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NASA Go for June 8 LDSD Launch

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Posted June 8, 2015

The LDSD launch support team is go to report to stations tonight at 9 p.m. HST to begin preparations for a Monday, June 8, 7:30 a.m. HST (1:30 p.m. EDT) launch attempt from the U.S. Navy Pacific Missile Range Facility on Kauai, Hawaii. NASA Television and JPL’s Ustream channel will carry live coverage of the launch beginning at 7 a.m. HST (1 p.m. EDT).

NASA’s Low Density Supersonic Decelerator (LDSD) test vehicle is rolled out to the launch pad under moon light, Wednesday, June 3, 2015, at the U.S. Navy Pacific Missile Range Facility (PMRF) in Kauai, Hawaii. The LDSD crosscutting technology demonstration mission will test two breakthrough technologies that will enable larger payloads to be landed safely on the surface of Mars or other planetary bodies with atmospheres, including Earth. Photo Credit: (NASA/Bill Ingalls).

NASA’s Low Density Supersonic Decelerator (LDSD) test vehicle is rolled out to the launch pad under moon light, Wednesday, June 3, 2015, at the U.S. Navy Pacific Missile Range Facility (PMRF) in Kauai, Hawaii. The LDSD crosscutting technology demonstration mission will test two breakthrough technologies that will enable larger payloads to be landed safely on the surface of Mars or other planetary bodies with atmospheres, including Earth. Photo Credit: (NASA/Bill Ingalls).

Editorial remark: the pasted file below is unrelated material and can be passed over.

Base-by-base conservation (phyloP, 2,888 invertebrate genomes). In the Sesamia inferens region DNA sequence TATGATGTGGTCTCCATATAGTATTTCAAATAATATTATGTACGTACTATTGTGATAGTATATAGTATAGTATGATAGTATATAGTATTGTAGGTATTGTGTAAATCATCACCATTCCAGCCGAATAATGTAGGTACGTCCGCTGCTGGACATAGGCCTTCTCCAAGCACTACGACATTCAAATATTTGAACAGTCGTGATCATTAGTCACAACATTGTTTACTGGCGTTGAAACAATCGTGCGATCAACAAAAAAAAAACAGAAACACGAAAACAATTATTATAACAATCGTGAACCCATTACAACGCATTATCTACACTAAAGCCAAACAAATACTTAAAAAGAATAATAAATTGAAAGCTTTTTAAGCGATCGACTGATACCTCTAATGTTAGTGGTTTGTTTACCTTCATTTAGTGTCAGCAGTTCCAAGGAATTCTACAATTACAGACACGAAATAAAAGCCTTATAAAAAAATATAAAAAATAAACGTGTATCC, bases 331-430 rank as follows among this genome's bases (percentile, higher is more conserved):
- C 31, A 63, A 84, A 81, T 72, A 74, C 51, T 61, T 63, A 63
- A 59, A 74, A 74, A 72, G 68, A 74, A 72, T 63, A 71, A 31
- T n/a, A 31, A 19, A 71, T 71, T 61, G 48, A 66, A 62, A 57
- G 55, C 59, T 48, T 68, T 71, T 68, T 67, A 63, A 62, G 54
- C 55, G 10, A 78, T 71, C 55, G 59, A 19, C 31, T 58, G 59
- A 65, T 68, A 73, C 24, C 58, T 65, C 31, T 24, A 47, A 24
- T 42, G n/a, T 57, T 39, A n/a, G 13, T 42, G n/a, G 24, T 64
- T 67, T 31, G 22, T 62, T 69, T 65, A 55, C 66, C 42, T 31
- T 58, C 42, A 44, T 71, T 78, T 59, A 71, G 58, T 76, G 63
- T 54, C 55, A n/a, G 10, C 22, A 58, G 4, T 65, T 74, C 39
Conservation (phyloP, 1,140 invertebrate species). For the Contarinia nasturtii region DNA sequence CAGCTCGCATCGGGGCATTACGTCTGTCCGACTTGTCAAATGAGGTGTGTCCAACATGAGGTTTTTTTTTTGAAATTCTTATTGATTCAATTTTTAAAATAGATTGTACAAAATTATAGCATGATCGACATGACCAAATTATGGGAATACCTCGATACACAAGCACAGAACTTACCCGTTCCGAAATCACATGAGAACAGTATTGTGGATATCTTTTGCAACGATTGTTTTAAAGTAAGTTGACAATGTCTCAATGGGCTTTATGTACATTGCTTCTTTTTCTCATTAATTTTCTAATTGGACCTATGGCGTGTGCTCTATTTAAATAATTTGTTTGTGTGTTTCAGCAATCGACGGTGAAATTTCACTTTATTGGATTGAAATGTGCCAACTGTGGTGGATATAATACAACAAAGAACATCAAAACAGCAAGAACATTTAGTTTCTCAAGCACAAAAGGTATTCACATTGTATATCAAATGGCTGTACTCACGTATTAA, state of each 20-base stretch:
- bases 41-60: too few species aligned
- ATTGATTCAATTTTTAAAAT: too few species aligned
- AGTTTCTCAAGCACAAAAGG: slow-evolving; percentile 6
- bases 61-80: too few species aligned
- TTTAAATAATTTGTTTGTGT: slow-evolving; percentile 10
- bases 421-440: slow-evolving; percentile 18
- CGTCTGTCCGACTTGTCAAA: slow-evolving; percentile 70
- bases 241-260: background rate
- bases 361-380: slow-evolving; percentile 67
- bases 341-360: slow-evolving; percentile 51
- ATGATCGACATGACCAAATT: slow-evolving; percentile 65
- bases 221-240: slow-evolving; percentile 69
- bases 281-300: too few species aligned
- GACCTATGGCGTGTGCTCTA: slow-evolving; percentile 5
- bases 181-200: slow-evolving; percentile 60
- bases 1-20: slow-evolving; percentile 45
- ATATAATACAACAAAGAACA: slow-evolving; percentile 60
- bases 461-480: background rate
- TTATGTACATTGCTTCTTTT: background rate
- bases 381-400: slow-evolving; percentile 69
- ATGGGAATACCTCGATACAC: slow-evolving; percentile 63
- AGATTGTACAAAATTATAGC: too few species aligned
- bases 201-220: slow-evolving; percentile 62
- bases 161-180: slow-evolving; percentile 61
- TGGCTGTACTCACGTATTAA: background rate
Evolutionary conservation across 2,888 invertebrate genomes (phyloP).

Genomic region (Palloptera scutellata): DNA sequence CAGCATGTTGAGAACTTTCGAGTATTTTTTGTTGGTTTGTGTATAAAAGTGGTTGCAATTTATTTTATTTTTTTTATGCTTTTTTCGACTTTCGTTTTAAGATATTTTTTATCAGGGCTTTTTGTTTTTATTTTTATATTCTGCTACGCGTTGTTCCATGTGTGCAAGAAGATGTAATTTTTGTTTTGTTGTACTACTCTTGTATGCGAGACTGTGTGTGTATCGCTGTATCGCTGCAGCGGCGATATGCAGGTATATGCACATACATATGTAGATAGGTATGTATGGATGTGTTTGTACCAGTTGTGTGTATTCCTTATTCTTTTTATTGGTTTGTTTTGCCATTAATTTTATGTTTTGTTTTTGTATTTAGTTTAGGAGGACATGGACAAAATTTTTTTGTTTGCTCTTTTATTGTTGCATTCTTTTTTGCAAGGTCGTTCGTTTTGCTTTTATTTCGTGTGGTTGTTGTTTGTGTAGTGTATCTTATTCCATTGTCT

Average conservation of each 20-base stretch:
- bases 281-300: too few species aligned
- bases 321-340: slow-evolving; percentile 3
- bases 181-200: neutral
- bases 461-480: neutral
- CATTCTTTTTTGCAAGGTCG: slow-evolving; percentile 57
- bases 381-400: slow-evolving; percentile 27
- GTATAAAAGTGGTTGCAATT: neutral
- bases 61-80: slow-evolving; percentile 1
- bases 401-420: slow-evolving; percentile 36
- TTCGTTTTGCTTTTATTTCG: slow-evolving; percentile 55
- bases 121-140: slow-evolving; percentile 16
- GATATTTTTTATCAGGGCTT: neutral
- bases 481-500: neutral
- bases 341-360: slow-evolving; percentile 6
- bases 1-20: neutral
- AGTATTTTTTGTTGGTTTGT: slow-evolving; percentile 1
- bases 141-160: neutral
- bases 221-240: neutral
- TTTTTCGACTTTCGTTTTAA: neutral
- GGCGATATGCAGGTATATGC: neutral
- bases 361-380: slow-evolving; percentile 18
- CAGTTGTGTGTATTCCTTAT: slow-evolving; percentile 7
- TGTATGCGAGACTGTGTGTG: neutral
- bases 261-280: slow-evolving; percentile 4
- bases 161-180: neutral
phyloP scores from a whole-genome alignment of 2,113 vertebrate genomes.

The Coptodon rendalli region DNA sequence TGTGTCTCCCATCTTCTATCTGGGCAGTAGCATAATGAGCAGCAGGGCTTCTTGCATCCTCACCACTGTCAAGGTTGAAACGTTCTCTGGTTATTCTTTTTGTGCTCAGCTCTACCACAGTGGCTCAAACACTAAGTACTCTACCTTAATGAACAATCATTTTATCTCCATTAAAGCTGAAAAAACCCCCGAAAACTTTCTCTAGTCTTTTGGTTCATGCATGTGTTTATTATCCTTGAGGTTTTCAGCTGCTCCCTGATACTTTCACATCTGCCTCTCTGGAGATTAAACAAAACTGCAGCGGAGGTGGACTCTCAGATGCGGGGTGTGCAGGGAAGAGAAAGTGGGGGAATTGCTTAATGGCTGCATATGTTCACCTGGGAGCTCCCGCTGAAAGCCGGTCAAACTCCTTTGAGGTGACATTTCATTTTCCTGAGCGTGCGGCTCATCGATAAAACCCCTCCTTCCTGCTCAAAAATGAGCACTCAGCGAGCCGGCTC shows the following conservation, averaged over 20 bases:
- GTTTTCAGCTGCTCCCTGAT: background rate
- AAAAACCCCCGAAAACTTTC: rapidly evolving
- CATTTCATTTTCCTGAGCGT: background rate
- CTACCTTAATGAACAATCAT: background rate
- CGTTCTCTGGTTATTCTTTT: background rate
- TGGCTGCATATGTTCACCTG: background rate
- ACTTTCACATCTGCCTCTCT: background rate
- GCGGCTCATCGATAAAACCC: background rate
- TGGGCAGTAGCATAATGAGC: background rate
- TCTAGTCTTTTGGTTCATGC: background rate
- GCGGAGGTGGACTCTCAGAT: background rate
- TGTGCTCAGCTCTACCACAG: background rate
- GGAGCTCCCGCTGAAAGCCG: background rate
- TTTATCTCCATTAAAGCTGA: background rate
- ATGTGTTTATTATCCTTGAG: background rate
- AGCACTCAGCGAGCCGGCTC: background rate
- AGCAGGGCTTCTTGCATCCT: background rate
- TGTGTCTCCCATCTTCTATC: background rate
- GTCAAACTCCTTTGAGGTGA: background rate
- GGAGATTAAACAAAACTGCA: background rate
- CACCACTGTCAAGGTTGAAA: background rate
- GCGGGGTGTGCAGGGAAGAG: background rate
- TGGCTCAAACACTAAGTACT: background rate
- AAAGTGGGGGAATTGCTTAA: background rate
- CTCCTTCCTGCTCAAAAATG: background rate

The scientific balloon will begin inflation at 6:15 a.m. HST and after launch will take about three hours to reach its float altitude of 120,000 feet. About 45 minutes after the balloon reaches test altitude, the saucer-shaped LDSD test vehicle will be dropped and its powered flight will begin.

A solid-fueled rocket engine will kick in sending the test vehicle to the edge of the stratosphere, or about 180,000 feet, at a speed of Mach 4.

At about Mach 3, the test vehicle will deploy the supersonic inflatable aerodynamic decelerator (SIAD). The SIAD decelerates the vehicle to approximately Mach 2.4. The test vehicle will then deploy a supersonic parachute, which will carry the test vehicle to a controlled water impact.

The LDSD crosscutting technology demonstration mission will test two braking technologies that will enable larger payloads to be landed safely on the surface of Mars or other planetary bodies with atmospheres, including Earth.

Source: NASA

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